After rising 38 per cent in 2012 so far, ICICI Bank is at an interesting position currently. On the one hand, the market is clearly expecting an improving macro environment and an interest rate cut. This will play very nicely for the Mumbai-headquartered bank which has a comfortable capital cushion and is poised for strong growth when the cycle turns.
On the other hand is the guidance for at least Rs 1,300 crore additions to its restructured loan book in the March 2012 quarter from the exposure to two accounts (GTL and 3i) over the Rs 880 crore disclosed in an analysts call on January 31. This was nearly half of the total restructuring done in the first nine months of 2011-12, which was about Rs 1,780 crore (0.7 per cent of total advances), say analysts. The total restructured portfolio since FY09 is Rs 9,280 crore (about 4 per cent of total loans).
Emkay Research sees a 4-7 per cent impact on net profits for FY12 so far from a potential 15-25 per cent net present value loss on this restructured book. The bank’s restructured labelling doesn’t include those loans which service obligations satisfactorily under the restructured terms; so the additions could suggest a possible ‘worsening of stressed asset trends’, according to analysts at IIFL. This is even as the bank reported an improvement in asset quality in the December 2011 quarter with an actual reduction in absolute gross non-performing assets or GNPAs (3 per cent sequentially and 5 per cent year-on-year). It is significant when compared to a simultaneous increase in GNPAs reported by Axis Bank and HDFC Bank, 10 and 7 per cent sequentially, respectively.
The outperformance of the stock versus the broader market and some of its peers factors in most of the expected improvements, say analysts at BRICS Research. More so, macro headwinds haven’t eased, given that many of the country’s core sectors are seeking government support in some form or the other. While it may or may not result in addition to the sectors’ asset quality woes, some experts also suggest that the markets hope of a rate cut may not materialise soon given the elevated crude oil prices.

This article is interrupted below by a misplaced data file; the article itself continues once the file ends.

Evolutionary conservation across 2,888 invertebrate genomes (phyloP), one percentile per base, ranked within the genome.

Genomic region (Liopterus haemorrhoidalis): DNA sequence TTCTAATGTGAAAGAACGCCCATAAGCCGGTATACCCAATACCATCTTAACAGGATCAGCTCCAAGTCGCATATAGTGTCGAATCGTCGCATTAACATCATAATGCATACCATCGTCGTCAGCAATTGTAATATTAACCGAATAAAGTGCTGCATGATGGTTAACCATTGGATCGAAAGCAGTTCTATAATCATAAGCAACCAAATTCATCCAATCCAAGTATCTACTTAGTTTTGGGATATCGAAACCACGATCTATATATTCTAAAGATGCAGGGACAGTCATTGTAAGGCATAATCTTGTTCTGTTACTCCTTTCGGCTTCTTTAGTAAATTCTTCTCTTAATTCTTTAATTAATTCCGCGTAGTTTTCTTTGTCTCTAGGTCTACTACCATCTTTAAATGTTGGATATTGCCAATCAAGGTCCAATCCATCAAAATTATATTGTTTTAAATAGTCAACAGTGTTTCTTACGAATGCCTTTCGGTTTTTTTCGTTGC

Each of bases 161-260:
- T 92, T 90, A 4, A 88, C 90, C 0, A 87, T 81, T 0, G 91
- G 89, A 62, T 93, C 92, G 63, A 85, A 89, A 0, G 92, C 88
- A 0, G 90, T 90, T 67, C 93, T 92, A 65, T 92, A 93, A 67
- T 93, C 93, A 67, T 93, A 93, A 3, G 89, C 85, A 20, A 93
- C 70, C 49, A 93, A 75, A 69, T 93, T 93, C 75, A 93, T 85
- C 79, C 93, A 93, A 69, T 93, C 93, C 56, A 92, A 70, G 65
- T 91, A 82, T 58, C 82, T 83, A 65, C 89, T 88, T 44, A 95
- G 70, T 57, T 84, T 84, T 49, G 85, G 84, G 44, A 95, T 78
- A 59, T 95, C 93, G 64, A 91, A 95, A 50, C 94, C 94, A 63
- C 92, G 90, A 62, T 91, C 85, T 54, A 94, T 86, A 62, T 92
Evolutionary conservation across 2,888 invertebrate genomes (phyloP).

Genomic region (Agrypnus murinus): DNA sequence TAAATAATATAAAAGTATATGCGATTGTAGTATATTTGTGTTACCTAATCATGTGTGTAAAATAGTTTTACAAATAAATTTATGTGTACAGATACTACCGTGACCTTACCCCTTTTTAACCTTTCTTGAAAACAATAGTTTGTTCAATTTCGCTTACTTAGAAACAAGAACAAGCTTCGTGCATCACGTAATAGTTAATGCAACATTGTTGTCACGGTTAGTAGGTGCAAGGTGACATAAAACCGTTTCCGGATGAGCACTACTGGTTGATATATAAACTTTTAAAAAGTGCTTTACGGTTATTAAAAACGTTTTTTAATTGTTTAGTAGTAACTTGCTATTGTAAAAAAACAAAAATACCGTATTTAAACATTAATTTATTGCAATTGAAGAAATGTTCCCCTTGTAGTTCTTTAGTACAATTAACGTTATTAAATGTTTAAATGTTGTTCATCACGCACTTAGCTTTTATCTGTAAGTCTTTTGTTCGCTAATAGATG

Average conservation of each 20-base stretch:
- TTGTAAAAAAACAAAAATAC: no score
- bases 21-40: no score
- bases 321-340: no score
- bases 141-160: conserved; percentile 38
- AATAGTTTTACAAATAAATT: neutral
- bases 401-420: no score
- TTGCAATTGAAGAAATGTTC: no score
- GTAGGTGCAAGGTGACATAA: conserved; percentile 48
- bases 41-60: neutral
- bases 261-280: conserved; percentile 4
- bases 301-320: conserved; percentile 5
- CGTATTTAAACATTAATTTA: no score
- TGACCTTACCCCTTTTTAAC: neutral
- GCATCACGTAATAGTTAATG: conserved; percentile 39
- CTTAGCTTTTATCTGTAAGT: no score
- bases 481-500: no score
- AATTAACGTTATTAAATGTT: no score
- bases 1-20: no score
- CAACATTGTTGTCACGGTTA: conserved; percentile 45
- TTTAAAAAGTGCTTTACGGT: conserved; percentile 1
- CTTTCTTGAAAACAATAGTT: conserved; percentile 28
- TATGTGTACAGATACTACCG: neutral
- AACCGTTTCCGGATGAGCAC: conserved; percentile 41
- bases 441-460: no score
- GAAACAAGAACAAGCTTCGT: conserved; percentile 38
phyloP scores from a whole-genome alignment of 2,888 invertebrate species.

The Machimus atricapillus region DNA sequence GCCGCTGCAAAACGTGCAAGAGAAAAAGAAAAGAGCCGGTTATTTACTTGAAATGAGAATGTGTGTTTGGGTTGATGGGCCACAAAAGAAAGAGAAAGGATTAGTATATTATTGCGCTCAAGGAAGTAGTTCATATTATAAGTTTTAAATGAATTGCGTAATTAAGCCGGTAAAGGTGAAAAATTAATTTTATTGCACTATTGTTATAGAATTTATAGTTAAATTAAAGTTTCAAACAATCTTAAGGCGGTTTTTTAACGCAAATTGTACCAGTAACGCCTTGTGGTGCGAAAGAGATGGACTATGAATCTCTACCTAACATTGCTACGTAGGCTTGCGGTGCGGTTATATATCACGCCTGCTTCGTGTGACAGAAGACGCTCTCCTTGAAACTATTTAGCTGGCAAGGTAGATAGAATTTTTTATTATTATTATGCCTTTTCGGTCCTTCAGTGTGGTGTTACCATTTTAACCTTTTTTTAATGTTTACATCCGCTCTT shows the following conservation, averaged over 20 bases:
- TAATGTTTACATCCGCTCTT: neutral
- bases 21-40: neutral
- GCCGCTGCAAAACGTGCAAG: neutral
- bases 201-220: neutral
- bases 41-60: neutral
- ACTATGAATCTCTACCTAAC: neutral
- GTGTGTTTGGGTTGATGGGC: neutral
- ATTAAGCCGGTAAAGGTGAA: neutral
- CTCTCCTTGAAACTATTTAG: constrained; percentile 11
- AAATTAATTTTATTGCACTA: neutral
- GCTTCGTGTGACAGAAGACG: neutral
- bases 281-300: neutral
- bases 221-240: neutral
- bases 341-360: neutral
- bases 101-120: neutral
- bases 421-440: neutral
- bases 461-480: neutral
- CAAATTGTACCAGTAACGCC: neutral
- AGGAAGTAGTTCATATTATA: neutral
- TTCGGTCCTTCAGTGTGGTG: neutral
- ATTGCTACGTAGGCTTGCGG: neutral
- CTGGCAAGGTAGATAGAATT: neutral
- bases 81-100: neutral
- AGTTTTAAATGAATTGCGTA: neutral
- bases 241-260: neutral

At Rs 943, the stock is trading at 1.7 times the FY13 book value per share estimates — a significant although expected discount to HDFC Bank (P/BV of 3.5 times). Waiting for definite improvements in the macro environment would be a prudent way to play the stock in the current scenario in the face of limited clarity on global and domestic macro risks.
Operationally, business was on a steady keel last quarter after its prolonged consolidation earlier. Advances growth was largely boosted by growth in large corporates and SME loans. International loans grew 38 per cent year-on-year — largely due to rupee depreciation, adjusting for which actual loan book growth was 17 per cent. Emkay Global Research flagged the declining retail loan proportion which slipped to 33.5 per cent of total book (450 basis points lower year-on-year), which was significant as other private banking peers have focused on growing this segment. However, retail disbursals continued to be strong and higher repayments led to the subdued growth numbers, according to BRICS Research.